Boston Red Sox relief pitcher Rich Hill opened up to reporters Thursday about the death of his infant son Brooks, as he steps back on the mound for spring training.
"We had a son on Dec. 26, and he was born with multiple issues that we confronted and had to deal with as we were moving through the last couple of months at Mass General," Hill told reporters Thursday after joining his teammates for spring training the day before. "Unfortunately he succumbed and he has passed. He taught us a lot of things, and unfortunately things didn't work out."
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Hill pitched for the Red Sox from 2010 to 2012 before moving to Cleveland last season to make 63 appearances with the Indians, according to ESPN.
The Milton, Mass. native inked a minor league contract with the Red Sox this offseason to stay close to his family.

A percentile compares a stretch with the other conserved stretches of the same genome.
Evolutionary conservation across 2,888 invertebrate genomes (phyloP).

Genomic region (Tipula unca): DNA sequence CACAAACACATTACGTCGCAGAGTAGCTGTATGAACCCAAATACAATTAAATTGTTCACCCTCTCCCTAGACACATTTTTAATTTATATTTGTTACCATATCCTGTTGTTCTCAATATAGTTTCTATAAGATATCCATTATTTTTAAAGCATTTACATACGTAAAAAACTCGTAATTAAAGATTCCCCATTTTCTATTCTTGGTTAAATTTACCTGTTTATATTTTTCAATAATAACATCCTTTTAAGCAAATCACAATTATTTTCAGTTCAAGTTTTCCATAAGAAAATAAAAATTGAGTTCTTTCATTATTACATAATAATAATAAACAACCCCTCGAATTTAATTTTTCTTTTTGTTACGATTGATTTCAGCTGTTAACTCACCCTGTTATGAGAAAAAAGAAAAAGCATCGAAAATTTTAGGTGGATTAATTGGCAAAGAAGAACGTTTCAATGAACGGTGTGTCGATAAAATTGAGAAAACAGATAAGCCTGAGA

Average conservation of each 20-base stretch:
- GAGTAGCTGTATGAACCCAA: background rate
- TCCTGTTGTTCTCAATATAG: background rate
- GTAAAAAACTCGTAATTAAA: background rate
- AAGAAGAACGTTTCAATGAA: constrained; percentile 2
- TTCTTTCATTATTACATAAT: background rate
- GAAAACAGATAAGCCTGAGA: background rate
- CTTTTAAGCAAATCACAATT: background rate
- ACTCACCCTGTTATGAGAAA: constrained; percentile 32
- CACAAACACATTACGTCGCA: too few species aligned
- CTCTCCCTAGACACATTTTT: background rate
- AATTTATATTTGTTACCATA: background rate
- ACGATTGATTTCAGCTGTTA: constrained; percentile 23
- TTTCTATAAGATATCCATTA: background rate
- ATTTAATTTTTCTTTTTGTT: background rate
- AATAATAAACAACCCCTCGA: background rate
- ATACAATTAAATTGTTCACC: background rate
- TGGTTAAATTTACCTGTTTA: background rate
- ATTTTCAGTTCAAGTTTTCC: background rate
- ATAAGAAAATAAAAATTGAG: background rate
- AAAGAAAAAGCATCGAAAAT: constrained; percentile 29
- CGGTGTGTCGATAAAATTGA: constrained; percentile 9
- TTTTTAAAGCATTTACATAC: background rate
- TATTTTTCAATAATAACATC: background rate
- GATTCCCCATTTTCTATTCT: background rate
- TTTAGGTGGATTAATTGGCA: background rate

The Boston Globe reported that Hill,
34, was joined by his wife, Caitlin, and their 2-year-old son Brice in Florida on Wednesday.
"My wife has been extremely strong," Hill said. "We're going to enjoy our time here and obviously make the most of the opportunity that’s here to play baseball. Excited to be here, to be playing baseball again and get back into the normalcy of my profession and to be around a great group of guys and to just take that next step. One-day-at-a-time approach, that’s where we’re at, to really enjoy every day."
Hill said that his family has had "tremendous support" from the Red Sox as well as friends, and he is ready to earn a spot on the team.
"Extended family, at Mass General, everybody there has been tremendous," Hill said, according to the Globe. "I feel that the opportunity is here. The opportunity is here for myself to make the most of it and go out there and do everything that I can on a daily basis to perform."
Hill will try to make the team, which already has Craig Breslow and Andrew Miller as left-handed relievers on its 40-man roster. Minor league starter Drake Britton and Jose Mijares are also in the mix for a roster spot, noted the Globe.
Hill comes into the season with a 4.74 ERA over nine major league seasons, CBS Sports reported.
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